Proposal Checklist - what makes a proposal good?
With entries for the annual nFold APMP proposal award due at the end of August, my mind turns to the definition of a good proposal. Tom Sant defines a good proposal as one that wins. But wait, there’s more…
I enjoy judging the award each year and discussing the relative merits of each proposal with my fellow judges. We have revised the decision criteria to include the overall impression, executive summary, layout & graphics, and language & structure. Within each category, we’re looking for something special.
We put ourselves in the shoes of your customer when we read your proposal. If your proposal makes us want to say YES, then it’s a good proposal. As a sales document, a good proposal is one that wins the deal or advances the sales process to the next stage. It is NOT just a quote, nor is it simply a bill of materials, nor is it a product brochure, and it certainly is not all about us as the vendor. You make clients want to say YES to the extent that you convince them you can deliver what they want at a reasonable price. You must also demonstrate unique reasons to choose you that matter to the client.
Your executive summary should make a strong business case. It must stand alone and make your value proposition clear. It should be long enough to cover the basics, but short enough to remain interesting. Include high level pricing and payback unless prohibited. Focus on three or four key win themes that matter to the client and highlight unique aspects of your bid. Use pictures that help you to tell your story. Keep it short and simple.
Layout & Graphics
As a client skim-reads your proposal, it should be pleasing on the eye. The key points should jump off the page. Use white space and pictures to enhance the layout. Get a graphic designer to create a template for you or to do the layout of your proposal if the bid budget allows. Explain your outline with reference to the client’s request so that your logic is clear. Give more space to topics that are important to the client rather than providing heaps of information and making the client work out what’s important.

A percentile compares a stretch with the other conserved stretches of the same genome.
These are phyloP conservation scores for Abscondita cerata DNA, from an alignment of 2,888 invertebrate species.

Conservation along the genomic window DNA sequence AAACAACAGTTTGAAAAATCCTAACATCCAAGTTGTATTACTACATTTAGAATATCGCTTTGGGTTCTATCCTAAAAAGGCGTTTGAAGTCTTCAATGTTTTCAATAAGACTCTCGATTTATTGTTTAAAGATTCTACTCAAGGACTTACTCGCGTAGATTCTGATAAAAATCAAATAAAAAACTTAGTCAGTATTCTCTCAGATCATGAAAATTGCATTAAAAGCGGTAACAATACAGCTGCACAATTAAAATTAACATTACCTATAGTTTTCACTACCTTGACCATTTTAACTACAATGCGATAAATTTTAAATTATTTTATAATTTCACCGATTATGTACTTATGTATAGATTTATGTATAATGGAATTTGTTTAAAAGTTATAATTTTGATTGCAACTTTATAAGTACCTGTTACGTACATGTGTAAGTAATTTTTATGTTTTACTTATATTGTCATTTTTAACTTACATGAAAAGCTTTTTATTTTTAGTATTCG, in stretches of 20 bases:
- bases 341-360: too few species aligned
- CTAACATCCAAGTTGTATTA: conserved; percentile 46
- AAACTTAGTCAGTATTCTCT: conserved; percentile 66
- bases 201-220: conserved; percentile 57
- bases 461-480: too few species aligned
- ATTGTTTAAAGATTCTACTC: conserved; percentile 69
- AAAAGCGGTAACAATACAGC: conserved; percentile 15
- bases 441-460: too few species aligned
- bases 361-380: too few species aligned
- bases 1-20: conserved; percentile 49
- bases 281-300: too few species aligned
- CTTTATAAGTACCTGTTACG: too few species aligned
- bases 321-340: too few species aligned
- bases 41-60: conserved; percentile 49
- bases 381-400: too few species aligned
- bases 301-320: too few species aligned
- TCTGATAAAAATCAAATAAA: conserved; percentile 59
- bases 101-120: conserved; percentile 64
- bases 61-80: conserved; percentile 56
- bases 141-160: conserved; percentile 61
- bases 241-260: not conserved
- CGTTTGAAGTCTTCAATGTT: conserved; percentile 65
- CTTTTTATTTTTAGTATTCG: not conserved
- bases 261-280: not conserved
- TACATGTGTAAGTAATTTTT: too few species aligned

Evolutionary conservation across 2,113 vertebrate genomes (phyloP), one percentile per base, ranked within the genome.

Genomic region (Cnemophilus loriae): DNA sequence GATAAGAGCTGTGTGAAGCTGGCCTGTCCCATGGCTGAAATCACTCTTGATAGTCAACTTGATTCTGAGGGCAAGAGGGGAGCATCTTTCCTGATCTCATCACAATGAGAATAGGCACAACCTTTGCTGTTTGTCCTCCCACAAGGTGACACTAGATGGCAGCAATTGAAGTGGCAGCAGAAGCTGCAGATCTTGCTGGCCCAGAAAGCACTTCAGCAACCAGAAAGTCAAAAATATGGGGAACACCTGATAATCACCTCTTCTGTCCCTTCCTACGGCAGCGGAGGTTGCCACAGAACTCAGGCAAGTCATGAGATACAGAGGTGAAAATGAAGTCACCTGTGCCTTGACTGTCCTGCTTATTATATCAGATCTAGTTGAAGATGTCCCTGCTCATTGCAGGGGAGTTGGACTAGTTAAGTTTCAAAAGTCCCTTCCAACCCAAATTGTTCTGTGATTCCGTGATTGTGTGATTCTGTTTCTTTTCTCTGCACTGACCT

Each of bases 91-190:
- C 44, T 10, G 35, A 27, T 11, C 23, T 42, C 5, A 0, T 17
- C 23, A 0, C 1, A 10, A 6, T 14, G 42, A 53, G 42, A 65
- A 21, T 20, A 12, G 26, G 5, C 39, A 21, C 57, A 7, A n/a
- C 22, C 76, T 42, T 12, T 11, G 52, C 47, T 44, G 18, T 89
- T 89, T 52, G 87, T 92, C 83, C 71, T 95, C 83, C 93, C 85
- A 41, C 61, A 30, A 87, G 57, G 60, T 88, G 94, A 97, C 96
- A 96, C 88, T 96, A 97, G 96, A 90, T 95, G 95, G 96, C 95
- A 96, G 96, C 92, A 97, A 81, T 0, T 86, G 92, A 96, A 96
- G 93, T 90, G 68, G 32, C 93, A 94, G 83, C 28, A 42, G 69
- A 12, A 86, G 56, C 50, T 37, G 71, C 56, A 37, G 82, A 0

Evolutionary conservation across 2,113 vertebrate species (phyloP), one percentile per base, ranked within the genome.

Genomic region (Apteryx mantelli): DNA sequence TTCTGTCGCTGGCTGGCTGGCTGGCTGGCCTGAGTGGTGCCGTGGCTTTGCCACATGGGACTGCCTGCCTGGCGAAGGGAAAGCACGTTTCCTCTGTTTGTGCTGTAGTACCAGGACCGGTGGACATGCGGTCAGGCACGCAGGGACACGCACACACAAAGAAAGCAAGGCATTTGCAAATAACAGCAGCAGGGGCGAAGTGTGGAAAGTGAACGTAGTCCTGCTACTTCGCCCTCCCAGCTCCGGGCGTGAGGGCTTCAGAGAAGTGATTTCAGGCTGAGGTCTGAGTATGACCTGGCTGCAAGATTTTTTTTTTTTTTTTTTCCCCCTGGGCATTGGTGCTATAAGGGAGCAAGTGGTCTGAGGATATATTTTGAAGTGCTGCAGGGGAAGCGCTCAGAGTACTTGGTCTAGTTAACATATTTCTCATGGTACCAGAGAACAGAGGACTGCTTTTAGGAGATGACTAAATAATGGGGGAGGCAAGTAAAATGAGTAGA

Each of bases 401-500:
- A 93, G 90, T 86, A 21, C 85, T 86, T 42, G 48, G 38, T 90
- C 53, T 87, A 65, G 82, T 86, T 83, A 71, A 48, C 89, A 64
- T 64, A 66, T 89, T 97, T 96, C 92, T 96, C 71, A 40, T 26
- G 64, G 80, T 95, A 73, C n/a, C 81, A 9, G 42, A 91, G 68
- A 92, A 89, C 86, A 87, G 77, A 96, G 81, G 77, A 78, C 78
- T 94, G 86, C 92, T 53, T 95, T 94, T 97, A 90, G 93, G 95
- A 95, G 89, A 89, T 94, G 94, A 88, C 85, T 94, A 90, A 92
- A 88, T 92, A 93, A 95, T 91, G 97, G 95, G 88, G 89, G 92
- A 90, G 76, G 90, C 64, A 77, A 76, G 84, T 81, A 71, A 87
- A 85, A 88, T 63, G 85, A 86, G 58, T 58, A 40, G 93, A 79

Language & Tone
Use a persuasive structure and direct tone in your proposal. Make it feel like a sales conversation. Always run a spelling and grammar check and show readability statistics. You should use less than 10% passive voice, aim for sentences of 15-18 words on average, and write your executive summary at a grade level of 8-10 and your technical proposal at a grade level of 10-12. This probably means you’re not using too much fluff, guff, geek or weasel – which is a good thing for a proposal. Keep your language clear and simple.
Ten Things to Check
Here are a few simple things I check when I want to transform a proposal from good to great:
1. Comply - Read the RFP or client request and make sure the proposal complies.
2. Greet - Include a cover letter (with contact details) if the proposal is more than 20 pages. Get the most senior person who has met the client to sign it.
3. Persuade - Add client focus and differentiation to the executive summary if missing and make the value proposition clear.
4. Focus - Write section summaries that help the client to focus on key points.
5. Fix - Check spelling and readability statistics. Shorten sentences, improve passive voice, and reduce grade level if needed. Eliminate errors that kill credibility.
6. Skim - Add dynamic headings if missing, to make the proposal easier to skim.
7. Layout - Add pictures and action captions or call-outs to break up the text, support the story and make the proposal easier to understand. Fix pictures that are too complex or do not fit the style of the proposal.
8. Next – Always ask for the business and make it clear you are ready for the next step of the sales / decision process. Add a conclusion before the appendices.
9. Read – I read the proposal from start to end after making changes to make sure that there are no inconsistent details. Make it a pleasure to read.
10. Package – improve the title page with a dynamic heading to match your key win theme and get creative about packaging the proposal to stand out from the crowd.
Why not check these the next time you read or write a proposal and see what happens? I’d love to know if it works for you!